There has been a huge media focus over the past few days on what this means for another independence referendum. It is true that there is a majority in the Scottish Parliament to support another referendum, as indeed there was in the past Parliament. But the argument that there is now an inarguable mandate for that referendum to proceed falls down on a number of levels.

Firstly, it is questionable whether a mandate can be achieved in an election for a policy which cannot actually be delivered by the Party offering it. The law is clear that constitutional matters are reserved to Westminster. So an SNP commitment to hold a referendum on independence has no more legal standing than, say, a manifesto promise to cut corporation tax, or to remove military bases from Scotland. Should a Bill be passed by the Scottish Parliament to hold such a referendum it would be ultra vires, and inevitably be struck down by a Scottish Court.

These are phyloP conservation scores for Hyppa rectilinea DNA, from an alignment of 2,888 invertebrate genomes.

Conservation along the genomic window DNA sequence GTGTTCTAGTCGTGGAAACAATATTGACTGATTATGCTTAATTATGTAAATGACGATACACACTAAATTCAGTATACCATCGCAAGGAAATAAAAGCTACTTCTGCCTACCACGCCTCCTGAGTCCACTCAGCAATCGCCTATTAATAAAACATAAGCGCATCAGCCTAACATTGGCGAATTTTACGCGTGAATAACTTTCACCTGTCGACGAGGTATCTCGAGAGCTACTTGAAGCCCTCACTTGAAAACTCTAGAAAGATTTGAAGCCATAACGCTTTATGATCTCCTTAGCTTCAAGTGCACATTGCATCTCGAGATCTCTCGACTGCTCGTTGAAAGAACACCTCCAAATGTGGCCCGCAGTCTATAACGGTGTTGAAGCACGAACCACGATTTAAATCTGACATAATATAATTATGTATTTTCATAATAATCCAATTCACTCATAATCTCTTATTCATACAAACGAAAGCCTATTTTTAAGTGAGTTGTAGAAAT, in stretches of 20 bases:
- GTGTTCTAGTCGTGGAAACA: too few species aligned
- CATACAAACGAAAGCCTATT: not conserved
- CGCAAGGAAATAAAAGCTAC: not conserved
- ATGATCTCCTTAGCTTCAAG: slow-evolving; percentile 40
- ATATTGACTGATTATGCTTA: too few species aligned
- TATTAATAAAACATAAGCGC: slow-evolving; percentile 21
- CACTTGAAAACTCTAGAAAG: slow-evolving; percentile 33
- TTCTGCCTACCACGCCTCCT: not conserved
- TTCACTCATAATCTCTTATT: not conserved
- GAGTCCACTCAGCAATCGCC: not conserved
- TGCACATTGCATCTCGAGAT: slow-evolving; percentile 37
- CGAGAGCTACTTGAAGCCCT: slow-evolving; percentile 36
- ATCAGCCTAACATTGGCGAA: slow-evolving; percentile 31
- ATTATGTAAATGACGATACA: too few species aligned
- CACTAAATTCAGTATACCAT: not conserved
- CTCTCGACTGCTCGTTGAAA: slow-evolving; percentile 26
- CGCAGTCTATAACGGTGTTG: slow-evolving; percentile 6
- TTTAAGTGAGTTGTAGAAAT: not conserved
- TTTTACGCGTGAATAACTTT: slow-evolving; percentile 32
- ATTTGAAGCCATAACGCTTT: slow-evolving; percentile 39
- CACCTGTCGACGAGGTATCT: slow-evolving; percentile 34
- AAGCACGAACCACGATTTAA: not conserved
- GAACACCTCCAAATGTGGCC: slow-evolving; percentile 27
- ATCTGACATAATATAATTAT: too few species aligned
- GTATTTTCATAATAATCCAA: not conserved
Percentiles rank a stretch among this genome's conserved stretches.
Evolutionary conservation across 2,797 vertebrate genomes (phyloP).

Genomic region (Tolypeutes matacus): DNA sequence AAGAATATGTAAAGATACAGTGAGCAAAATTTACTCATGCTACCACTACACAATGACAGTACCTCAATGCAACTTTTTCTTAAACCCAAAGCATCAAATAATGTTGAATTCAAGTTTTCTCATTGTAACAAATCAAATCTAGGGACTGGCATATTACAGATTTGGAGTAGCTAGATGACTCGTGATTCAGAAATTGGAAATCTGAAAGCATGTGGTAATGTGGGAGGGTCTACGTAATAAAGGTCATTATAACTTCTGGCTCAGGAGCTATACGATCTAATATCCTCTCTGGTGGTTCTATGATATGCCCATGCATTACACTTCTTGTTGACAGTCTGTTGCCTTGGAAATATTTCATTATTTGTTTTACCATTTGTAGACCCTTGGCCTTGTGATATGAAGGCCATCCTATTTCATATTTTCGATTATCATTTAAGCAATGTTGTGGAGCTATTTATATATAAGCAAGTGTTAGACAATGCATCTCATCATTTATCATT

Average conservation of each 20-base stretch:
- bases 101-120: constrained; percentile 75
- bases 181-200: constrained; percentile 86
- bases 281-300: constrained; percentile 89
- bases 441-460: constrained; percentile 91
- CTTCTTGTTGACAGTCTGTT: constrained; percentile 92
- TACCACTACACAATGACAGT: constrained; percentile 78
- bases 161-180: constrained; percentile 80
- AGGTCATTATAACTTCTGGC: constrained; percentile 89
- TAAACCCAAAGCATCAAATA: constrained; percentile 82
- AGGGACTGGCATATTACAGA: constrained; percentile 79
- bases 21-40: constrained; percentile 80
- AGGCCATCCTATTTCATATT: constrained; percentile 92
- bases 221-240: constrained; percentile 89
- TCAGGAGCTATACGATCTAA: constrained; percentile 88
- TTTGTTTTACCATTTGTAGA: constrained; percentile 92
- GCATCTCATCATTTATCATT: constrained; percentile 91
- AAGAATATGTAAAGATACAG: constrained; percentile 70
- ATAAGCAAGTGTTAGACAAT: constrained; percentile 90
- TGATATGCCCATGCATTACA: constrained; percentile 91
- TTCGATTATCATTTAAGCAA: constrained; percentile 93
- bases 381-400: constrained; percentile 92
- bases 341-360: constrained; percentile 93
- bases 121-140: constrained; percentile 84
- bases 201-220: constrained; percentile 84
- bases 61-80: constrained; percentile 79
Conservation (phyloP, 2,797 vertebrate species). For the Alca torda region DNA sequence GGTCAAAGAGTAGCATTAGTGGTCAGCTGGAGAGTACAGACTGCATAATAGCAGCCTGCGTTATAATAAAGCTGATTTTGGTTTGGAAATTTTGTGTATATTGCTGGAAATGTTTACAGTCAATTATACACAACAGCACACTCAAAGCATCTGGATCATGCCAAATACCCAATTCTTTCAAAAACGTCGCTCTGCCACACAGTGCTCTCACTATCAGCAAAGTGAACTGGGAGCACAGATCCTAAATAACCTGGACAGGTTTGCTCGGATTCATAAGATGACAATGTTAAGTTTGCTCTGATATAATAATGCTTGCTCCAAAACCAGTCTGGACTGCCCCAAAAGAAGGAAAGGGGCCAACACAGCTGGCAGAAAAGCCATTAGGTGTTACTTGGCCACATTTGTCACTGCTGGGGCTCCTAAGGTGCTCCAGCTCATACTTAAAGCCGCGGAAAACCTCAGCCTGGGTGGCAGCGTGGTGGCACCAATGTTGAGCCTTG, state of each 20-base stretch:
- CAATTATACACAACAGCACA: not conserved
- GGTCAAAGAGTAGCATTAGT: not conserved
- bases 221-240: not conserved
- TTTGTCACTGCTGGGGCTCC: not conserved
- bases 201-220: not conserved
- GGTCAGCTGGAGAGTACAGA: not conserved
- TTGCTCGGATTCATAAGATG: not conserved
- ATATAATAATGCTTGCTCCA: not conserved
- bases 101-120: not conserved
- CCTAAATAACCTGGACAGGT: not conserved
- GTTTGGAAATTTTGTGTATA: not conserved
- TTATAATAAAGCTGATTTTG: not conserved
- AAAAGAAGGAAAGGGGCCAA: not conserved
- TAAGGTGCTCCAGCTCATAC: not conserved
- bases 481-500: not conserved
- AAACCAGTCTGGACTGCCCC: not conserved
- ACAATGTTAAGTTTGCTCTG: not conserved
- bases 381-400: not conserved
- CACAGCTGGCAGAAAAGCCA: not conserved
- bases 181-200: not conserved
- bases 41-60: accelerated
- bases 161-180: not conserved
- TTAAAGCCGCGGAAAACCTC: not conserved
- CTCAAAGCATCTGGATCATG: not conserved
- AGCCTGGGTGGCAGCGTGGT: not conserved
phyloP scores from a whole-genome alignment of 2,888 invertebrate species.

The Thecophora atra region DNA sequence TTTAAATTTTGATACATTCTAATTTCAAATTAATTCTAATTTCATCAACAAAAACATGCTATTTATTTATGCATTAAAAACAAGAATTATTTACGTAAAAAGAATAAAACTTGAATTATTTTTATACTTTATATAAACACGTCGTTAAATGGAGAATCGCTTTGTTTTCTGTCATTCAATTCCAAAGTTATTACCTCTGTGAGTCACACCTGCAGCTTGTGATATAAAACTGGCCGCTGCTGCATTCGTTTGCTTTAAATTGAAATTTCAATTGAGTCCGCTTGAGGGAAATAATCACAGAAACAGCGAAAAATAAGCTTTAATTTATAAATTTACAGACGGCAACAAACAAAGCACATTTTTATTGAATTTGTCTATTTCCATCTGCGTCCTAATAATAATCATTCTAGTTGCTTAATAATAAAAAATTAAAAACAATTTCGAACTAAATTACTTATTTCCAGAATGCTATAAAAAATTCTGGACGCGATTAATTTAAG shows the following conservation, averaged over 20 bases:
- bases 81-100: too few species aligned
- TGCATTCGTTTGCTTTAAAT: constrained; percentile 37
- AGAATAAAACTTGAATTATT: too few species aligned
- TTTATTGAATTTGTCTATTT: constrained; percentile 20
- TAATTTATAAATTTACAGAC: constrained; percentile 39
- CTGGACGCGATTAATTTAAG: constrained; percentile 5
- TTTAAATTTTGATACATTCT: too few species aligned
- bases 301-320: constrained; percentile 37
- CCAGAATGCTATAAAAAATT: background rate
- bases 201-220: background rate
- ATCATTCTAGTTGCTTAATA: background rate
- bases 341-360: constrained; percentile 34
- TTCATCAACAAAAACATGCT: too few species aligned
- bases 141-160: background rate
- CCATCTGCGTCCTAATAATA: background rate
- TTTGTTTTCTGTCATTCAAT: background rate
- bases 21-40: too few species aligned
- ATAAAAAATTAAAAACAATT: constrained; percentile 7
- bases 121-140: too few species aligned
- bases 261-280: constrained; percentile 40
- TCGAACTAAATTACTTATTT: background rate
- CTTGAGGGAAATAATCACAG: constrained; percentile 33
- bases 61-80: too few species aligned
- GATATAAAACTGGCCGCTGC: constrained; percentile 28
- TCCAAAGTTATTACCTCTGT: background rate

But this is not just about the law, it is also about politics. Nicola Sturgeon told last week’s final BBC Leaders’ Debate that people should vote for her Party even if they did not support another independence referendum, but now claims every vote as an endorsement of that policy. Even more significantly, when the constituency votes across Scotland are aggregated, it is clear that more people voted for Parties opposing an independence referendum than voted for those which supported one. If we are to hold true to democracy, then surely the view of the majority must prevail.

I look forward to working with colleagues in the UK Government to make the strong and positive case for Scotland’s place in the United Kingdom. We already know that thanks to the UK’s broad shoulders some £23 billion has been provided to Scotland to assist with the Covid pandemic over the past year, in addition to the substantial fiscal transfers that are already paid to support higher levels of public spending in Scotland. I want to see the UK Government taking a more active role in relation to Scotland, demonstrating how our partnership of nations works for the benefit of all. The days of “devolve and forget” must be left far behind.